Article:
Billed as an attempt on the world record, the 2015 Copenhagen Half Marathon saw Run-Fast athletes assemble in a truly star studded field. Unfortunately the early morning weather, in particular a 20kmh wind in addition to rain, quickly put paid to the organisers and elite athletes’ aspirations for a world record. Nonetheless spectators and competitors alike knew that an exciting and combative race lay ahead. Six of the elites had previously run the distance in 59 minutes and a further three in 60 minutes, not to mention the half marathon debutants who had run 27 minutes for 10K; clearly a gladiatorial battle would commence.
The course itself is very quick, faster even than the world record course of 18 months ago in the same city. In spite of the windy conditions the field were still up for the challenge and minds focused on the $10,000 first prize, plus additional time bonuses.
The pacemakers lead off at really quick with Run-Fast athlete Edwin Kipyego in 3rd place; there was still a pack of 20 runners at the 5km mark which was reached in 13:54. Here the wind began to take its toll with the first of the pacemakers dropping to the back of the pack. By 10km (reached in 27:56) the pack was down to 12 athletes and the remaining pacemakers had dropped out. Edwin continued in 3rd place alongside a rapidly thinning group.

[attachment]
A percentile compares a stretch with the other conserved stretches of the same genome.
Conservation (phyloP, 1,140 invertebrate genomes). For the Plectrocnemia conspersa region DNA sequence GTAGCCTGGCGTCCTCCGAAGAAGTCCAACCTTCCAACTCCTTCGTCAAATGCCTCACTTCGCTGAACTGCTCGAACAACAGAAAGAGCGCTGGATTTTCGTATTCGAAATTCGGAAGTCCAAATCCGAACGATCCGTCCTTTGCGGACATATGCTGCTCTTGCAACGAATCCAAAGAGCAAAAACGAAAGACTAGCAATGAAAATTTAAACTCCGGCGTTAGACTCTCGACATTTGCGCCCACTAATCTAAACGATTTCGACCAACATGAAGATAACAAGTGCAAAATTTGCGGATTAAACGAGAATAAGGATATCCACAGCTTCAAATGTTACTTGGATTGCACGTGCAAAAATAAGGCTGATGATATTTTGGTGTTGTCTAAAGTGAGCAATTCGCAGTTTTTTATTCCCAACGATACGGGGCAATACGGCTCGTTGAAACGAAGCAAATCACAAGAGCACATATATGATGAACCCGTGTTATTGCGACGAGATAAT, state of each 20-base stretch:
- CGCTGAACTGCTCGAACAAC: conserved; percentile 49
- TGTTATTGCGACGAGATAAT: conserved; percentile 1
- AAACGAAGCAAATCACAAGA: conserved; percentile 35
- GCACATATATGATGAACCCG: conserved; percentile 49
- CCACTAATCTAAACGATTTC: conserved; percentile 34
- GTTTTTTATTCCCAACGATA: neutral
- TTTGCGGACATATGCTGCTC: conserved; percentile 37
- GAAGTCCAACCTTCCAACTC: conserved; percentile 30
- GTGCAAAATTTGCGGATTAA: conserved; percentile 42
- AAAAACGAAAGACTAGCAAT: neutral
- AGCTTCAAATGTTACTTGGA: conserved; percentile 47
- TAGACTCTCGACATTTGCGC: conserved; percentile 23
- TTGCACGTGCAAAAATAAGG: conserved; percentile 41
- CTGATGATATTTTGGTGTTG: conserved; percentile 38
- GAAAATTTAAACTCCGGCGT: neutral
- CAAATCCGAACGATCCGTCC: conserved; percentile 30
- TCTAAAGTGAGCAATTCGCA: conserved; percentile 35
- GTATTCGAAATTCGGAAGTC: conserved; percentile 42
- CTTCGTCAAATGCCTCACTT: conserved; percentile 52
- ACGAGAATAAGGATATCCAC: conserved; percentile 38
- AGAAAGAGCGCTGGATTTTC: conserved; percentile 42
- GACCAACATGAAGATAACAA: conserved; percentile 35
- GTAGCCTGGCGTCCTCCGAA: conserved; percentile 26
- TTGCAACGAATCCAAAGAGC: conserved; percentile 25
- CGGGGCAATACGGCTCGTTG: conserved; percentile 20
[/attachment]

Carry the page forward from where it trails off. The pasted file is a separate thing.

By 15km the group was down to four with Kenyan athlete Bedan Karoki piling on the pace to open a small gap of a few seconds on compatriots Edwin, Simon Cheprot and Alex Korio. The latter three made a tactical error in letting Karoki open up a gap at this point as he increased the pace even further in the last few kilometres and they were just unable to respond as he led home in 59:14, a remarkable time considering the windy and wet conditions.
In the final finishing straight it was a ‘do or die’ effort for the remaining pack of three to fight it out. Alex Korio was able to grab 2 seconds on Edwin who took 3rd place in 59:30. This is the first time that Edwin has completed the distance in under 60 minutes and a new PB by some 34 seconds places him 5th fastest in the world this year and ahead of Mo Farah in the all-time rankings.
In the women’s race, Run-Fast athlete Gladys Yator was ranked 7th fastest on the start line but Gladys was in good shape and hoped for a PB performance.
Again the race pace was very quick, a group of about five women, including Gladys, reached 5km in under 16 minutes. The leading five ladies reached the 10km mark in 32:18, approximately a minute quicker than planned for Gladys. By 15km the group had really split with only two runners at the front, the eventual winner Purity Cherotich Rionoripo and the Ethiopian runner Sutame Asefa. Gladys at that stage was suffering from a combination of the faster than planned pace and a stomach problem which eventually saw her fall back from 3rd place to finish 7th in 1:10.54, some 10 seconds off her personal best. The winner Purity finished in 1:08.29 followed by Sutame in 1:08.47.
With better weather conditions better times could have been had but all in all it was an exciting race for both the men and women.